Russia is one of the largest fertiliser manufacturers, making 13 percent of the global supply (Image: Energy & Climate Intelligence Unit)
A Russian fertiliser plant View pictures in App save up to 80% data.
In March, Russia made moved to suspend exports from their fertiliser plants (like pictured) (Image: Getty Images)

ECIU Climate and Land Programme lead Matt Williams said: “On top of Russian sabre-rattling around fertiliser supplies, farmers find themselves on the end of a fossil fuel double whammy, with higher costs of both fertiliser and energy due to the oil and gas crises.

“This is compounded by recent extreme weather hurting potato, wheat and orchard harvests in the UK.”

He added: “We need to think about fertiliser and food security.

“Clean, net zero, homegrown solutions exist, but those British agritech companies leading the way must be given a boost if we’re going to insulate both British farmers and the British shopping basket as best we can from oil and gas price spikes and the aggression of rogue leaders like Putin.”

Alongside working to develop our own low carbon and net zero fertilisers, the ECIU said, Britain’s dependence on Russian fertiliser and gas could be reduced by developing glasshouses that are kept warm using heat pumps powered by renewable energy.

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The ECIU's Matt Williams said: 'Farmers find themselves on the end of a fossil fuel double whammy' (Image: Getty Images)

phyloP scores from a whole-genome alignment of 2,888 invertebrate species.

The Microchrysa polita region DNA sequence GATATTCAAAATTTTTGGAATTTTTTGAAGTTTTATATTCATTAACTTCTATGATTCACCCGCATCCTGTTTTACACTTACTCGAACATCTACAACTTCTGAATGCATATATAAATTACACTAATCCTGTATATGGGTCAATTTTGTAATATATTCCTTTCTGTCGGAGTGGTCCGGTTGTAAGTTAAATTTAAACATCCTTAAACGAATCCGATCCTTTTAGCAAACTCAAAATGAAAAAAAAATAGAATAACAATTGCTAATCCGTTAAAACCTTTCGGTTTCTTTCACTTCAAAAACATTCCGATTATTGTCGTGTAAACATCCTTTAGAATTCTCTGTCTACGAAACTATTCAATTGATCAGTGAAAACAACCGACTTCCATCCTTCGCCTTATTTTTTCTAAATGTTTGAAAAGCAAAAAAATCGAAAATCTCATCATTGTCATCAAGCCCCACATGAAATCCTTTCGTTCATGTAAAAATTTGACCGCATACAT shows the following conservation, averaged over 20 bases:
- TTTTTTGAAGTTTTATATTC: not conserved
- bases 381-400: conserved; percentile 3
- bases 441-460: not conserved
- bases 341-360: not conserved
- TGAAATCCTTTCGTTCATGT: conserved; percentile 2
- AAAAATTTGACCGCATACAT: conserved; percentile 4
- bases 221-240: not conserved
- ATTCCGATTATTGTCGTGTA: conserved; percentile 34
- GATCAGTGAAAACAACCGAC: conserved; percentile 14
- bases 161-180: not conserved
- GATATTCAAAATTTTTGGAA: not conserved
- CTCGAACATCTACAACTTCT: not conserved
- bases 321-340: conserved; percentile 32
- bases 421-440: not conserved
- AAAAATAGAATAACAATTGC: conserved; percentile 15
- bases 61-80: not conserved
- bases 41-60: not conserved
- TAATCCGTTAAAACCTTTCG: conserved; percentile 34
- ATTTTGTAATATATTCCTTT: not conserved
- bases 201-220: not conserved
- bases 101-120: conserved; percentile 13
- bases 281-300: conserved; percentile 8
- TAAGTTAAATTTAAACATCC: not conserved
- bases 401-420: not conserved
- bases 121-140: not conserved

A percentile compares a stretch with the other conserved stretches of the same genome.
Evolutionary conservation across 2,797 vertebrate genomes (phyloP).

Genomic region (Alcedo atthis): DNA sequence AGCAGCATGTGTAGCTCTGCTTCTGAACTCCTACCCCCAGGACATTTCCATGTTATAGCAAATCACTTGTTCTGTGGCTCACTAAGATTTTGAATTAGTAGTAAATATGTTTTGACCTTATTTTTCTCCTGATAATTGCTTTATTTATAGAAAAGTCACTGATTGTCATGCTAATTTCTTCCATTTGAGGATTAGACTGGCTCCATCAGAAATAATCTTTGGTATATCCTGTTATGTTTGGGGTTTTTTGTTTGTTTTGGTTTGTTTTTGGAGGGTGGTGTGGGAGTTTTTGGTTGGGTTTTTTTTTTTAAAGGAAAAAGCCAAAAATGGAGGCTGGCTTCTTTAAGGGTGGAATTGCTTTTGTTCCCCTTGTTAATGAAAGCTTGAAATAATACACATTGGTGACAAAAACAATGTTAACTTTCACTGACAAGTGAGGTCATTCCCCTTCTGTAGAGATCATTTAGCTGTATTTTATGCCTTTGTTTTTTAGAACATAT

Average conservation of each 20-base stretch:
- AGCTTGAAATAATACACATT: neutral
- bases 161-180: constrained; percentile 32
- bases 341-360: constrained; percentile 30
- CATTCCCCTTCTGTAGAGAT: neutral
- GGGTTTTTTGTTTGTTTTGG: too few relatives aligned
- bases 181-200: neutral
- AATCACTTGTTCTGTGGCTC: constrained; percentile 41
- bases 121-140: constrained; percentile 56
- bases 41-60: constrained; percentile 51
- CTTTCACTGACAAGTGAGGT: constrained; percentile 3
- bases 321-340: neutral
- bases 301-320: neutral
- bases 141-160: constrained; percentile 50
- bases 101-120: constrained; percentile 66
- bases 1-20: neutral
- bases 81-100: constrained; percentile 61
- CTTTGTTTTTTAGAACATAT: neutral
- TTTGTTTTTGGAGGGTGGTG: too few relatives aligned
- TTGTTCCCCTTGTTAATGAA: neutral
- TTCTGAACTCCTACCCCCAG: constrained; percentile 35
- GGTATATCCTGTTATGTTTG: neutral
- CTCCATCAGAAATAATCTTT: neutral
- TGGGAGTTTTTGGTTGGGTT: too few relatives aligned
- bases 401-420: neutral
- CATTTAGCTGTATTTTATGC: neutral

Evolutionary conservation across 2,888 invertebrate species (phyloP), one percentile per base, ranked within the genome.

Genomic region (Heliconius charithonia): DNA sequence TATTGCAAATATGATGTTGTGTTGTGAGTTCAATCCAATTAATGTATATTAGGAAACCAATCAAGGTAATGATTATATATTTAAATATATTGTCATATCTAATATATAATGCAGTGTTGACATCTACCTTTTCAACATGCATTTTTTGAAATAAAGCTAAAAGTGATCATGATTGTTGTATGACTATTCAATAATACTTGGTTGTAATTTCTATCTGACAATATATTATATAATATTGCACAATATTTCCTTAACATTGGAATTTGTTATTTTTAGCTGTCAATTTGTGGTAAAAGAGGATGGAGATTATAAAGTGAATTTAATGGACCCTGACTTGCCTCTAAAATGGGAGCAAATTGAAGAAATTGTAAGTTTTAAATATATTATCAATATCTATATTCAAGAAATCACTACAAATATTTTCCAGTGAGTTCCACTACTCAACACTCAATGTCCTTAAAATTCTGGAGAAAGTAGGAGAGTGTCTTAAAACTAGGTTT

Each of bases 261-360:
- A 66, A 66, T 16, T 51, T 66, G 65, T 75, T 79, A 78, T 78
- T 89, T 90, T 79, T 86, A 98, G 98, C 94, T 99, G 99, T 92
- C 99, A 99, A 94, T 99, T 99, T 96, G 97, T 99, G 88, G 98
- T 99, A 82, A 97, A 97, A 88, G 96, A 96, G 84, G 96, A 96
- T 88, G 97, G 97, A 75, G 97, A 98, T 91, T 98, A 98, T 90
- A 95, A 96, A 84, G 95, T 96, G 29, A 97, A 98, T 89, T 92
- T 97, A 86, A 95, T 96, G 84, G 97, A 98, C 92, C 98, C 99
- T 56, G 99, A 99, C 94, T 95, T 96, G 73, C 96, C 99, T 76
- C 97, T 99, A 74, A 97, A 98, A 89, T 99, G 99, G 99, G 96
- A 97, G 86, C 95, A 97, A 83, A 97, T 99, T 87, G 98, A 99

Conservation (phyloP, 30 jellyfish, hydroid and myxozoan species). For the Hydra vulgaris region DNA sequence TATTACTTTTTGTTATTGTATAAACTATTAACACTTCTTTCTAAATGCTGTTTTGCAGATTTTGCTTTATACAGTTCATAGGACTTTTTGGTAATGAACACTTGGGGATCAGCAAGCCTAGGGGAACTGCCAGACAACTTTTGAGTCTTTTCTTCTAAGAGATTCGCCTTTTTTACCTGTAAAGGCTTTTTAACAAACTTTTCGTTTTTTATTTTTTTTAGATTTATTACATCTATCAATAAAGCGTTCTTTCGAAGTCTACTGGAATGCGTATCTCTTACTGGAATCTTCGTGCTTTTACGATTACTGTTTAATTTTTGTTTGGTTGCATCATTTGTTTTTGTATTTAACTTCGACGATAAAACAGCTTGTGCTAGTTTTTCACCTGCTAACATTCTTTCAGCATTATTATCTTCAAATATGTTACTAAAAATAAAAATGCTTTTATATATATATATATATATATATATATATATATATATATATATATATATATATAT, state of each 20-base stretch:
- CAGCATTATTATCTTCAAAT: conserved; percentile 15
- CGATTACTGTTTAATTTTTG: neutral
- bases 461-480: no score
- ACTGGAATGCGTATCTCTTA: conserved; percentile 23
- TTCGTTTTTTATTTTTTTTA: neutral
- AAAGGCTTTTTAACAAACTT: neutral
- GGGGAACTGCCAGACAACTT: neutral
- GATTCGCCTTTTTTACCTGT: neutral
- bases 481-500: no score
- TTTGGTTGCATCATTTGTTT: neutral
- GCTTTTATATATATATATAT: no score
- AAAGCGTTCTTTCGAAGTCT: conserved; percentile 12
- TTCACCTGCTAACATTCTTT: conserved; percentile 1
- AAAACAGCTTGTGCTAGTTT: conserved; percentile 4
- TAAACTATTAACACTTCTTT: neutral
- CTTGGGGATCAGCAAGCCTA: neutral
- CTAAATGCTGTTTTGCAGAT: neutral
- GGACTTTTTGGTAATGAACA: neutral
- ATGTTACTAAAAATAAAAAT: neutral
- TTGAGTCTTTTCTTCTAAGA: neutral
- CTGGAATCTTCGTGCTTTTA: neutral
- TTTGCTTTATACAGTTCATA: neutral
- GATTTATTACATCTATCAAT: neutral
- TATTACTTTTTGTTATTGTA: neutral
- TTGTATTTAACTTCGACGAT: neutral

Chair of the All Party Parliamentary Group on Farming Fay Jones MP said: “The tragic situation in Ukraine is pushing fertiliser prices beyond the record highs already seen in 2021 due to gas prices.

“For many farmers, this is making a bad situation even worse, hitting them in the pocket, while these fertilisers made from fossil fuels continue to drive climate change.

“Many farmers have been working to find ways to reduce their carbon footprint, but they need more help decarbonising, cutting their use of fossil fuels, and reducing the use of fertilisers where possible.

“Innovative British companies can help to pave a new path by developing and marketing low-carbon fertilisers, creating jobs here in the UK.”

Among the firms working to produce low-carbon fertilisers is CCm Technologies, who take waste carbon and other waste products from industry and agriculture and use this to produce a fertiliser as effective as conventional ones but with a tenth of the carbon footprint.

CCm Technologies CEO Pawel Kisielewski said: “There is a growing market for alternative fertilisers such as ours, that use waste products and captured carbon dioxide to deliver solid crop yields while using at least 20 percent less applied nitrogen and phosphate.

“In real terms, the deployment of 50 of our standard production units could result in emissions savings equivalent to removing around 375,000 cars from the road each year.”

Another firm, the Small Robot Company, is working to develop small robotic technologies that would allow farmers to use fertilisers more effectively — thereby cutting down on the volumes required.

The full findings of the report were published on the ECIU website.